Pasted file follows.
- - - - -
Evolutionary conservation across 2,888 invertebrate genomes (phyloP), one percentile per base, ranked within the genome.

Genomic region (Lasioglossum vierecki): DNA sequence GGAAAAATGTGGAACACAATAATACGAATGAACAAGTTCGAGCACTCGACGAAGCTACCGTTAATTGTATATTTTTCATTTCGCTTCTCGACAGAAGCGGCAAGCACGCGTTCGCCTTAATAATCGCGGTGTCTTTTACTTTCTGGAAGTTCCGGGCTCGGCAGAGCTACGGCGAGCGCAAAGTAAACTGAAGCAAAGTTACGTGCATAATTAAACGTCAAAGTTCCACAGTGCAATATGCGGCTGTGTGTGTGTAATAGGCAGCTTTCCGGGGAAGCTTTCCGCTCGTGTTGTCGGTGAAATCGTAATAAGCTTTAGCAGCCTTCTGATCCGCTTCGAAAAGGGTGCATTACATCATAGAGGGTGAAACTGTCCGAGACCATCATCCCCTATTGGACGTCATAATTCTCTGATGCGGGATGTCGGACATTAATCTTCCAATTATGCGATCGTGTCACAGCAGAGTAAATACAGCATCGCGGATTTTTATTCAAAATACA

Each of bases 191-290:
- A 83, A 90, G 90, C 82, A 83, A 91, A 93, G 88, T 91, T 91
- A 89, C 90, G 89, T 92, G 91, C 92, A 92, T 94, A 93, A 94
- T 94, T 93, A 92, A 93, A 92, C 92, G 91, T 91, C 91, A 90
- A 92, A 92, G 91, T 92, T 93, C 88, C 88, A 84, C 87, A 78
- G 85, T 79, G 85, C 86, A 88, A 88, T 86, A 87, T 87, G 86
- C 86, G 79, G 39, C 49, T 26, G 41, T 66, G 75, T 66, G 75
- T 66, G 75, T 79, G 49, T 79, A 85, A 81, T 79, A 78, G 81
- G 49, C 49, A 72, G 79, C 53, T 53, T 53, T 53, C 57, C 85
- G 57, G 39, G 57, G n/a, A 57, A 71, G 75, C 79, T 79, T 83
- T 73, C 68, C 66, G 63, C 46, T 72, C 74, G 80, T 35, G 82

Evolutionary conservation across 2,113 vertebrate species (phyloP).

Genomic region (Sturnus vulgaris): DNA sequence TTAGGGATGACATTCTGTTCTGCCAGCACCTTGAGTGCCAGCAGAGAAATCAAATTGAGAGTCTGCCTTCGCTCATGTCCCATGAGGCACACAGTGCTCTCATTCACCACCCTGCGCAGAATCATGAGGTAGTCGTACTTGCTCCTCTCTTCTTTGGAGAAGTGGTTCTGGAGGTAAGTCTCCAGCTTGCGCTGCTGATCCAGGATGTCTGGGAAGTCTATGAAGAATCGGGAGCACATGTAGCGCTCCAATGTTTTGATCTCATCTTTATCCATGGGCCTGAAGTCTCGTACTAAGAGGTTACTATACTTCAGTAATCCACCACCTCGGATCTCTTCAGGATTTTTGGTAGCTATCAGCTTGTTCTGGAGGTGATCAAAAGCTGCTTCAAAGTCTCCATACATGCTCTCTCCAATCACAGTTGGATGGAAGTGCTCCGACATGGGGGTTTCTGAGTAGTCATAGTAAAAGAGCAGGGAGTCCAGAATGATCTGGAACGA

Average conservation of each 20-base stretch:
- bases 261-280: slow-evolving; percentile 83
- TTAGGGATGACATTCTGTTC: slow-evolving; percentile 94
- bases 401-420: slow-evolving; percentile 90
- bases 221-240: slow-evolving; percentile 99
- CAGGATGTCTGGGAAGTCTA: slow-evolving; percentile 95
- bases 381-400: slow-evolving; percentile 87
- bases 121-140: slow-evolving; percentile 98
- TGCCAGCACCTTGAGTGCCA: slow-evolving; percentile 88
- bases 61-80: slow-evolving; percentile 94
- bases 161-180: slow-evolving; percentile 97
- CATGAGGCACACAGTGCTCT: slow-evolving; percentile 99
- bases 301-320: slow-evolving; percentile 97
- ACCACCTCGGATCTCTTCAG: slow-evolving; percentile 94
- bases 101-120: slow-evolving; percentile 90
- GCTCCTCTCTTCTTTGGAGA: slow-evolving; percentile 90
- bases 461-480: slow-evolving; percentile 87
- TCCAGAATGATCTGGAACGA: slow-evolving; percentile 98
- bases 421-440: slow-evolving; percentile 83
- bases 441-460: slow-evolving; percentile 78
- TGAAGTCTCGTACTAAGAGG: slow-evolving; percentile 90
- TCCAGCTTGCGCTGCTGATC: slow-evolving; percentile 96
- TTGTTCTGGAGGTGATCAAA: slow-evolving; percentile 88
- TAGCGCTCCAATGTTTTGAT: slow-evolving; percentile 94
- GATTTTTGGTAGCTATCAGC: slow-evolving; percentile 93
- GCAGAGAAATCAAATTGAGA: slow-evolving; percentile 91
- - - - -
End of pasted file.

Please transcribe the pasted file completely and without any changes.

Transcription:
Evolutionary conservation across 2,888 invertebrate genomes (phyloP), one percentile per base, ranked within the genome.

Genomic region (Lasioglossum vierecki): DNA sequence GGAAAAATGTGGAACACAATAATACGAATGAACAAGTTCGAGCACTCGACGAAGCTACCGTTAATTGTATATTTTTCATTTCGCTTCTCGACAGAAGCGGCAAGCACGCGTTCGCCTTAATAATCGCGGTGTCTTTTACTTTCTGGAAGTTCCGGGCTCGGCAGAGCTACGGCGAGCGCAAAGTAAACTGAAGCAAAGTTACGTGCATAATTAAACGTCAAAGTTCCACAGTGCAATATGCGGCTGTGTGTGTGTAATAGGCAGCTTTCCGGGGAAGCTTTCCGCTCGTGTTGTCGGTGAAATCGTAATAAGCTTTAGCAGCCTTCTGATCCGCTTCGAAAAGGGTGCATTACATCATAGAGGGTGAAACTGTCCGAGACCATCATCCCCTATTGGACGTCATAATTCTCTGATGCGGGATGTCGGACATTAATCTTCCAATTATGCGATCGTGTCACAGCAGAGTAAATACAGCATCGCGGATTTTTATTCAAAATACA

Each of bases 191-290:
- A 83, A 90, G 90, C 82, A 83, A 91, A 93, G 88, T 91, T 91
- A 89, C 90, G 89, T 92, G 91, C 92, A 92, T 94, A 93, A 94
- T 94, T 93, A 92, A 93, A 92, C 92, G 91, T 91, C 91, A 90
- A 92, A 92, G 91, T 92, T 93, C 88, C 88, A 84, C 87, A 78
- G 85, T 79, G 85, C 86, A 88, A 88, T 86, A 87, T 87, G 86
- C 86, G 79, G 39, C 49, T 26, G 41, T 66, G 75, T 66, G 75
- T 66, G 75, T 79, G 49, T 79, A 85, A 81, T 79, A 78, G 81
- G 49, C 49, A 72, G 79, C 53, T 53, T 53, T 53, C 57, C 85
- G 57, G 39, G 57, G n/a, A 57, A 71, G 75, C 79, T 79, T 83
- T 73, C 68, C 66, G 63, C 46, T 72, C 74, G 80, T 35, G 82

Evolutionary conservation across 2,113 vertebrate species (phyloP).

Genomic region (Sturnus vulgaris): DNA sequence TTAGGGATGACATTCTGTTCTGCCAGCACCTTGAGTGCCAGCAGAGAAATCAAATTGAGAGTCTGCCTTCGCTCATGTCCCATGAGGCACACAGTGCTCTCATTCACCACCCTGCGCAGAATCATGAGGTAGTCGTACTTGCTCCTCTCTTCTTTGGAGAAGTGGTTCTGGAGGTAAGTCTCCAGCTTGCGCTGCTGATCCAGGATGTCTGGGAAGTCTATGAAGAATCGGGAGCACATGTAGCGCTCCAATGTTTTGATCTCATCTTTATCCATGGGCCTGAAGTCTCGTACTAAGAGGTTACTATACTTCAGTAATCCACCACCTCGGATCTCTTCAGGATTTTTGGTAGCTATCAGCTTGTTCTGGAGGTGATCAAAAGCTGCTTCAAAGTCTCCATACATGCTCTCTCCAATCACAGTTGGATGGAAGTGCTCCGACATGGGGGTTTCTGAGTAGTCATAGTAAAAGAGCAGGGAGTCCAGAATGATCTGGAACGA

Average conservation of each 20-base stretch:
- bases 261-280: slow-evolving; percentile 83
- TTAGGGATGACATTCTGTTC: slow-evolving; percentile 94
- bases 401-420: slow-evolving; percentile 90
- bases 221-240: slow-evolving; percentile 99
- CAGGATGTCTGGGAAGTCTA: slow-evolving; percentile 95
- bases 381-400: slow-evolving; percentile 87
- bases 121-140: slow-evolving; percentile 98
- TGCCAGCACCTTGAGTGCCA: slow-evolving; percentile 88
- bases 61-80: slow-evolving; percentile 94
- bases 161-180: slow-evolving; percentile 97
- CATGAGGCACACAGTGCTCT: slow-evolving; percentile 99
- bases 301-320: slow-evolving; percentile 97
- ACCACCTCGGATCTCTTCAG: slow-evolving; percentile 94
- bases 101-120: slow-evolving; percentile 90
- GCTCCTCTCTTCTTTGGAGA: slow-evolving; percentile 90
- bases 461-480: slow-evolving; percentile 87
- TCCAGAATGATCTGGAACGA: slow-evolving; percentile 98
- bases 421-440: slow-evolving; percentile 83
- bases 441-460: slow-evolving; percentile 78
- TGAAGTCTCGTACTAAGAGG: slow-evolving; percentile 90
- TCCAGCTTGCGCTGCTGATC: slow-evolving; percentile 96
- TTGTTCTGGAGGTGATCAAA: slow-evolving; percentile 88
- TAGCGCTCCAATGTTTTGAT: slow-evolving; percentile 94
- GATTTTTGGTAGCTATCAGC: slow-evolving; percentile 93
- GCAGAGAAATCAAATTGAGA: slow-evolving; percentile 91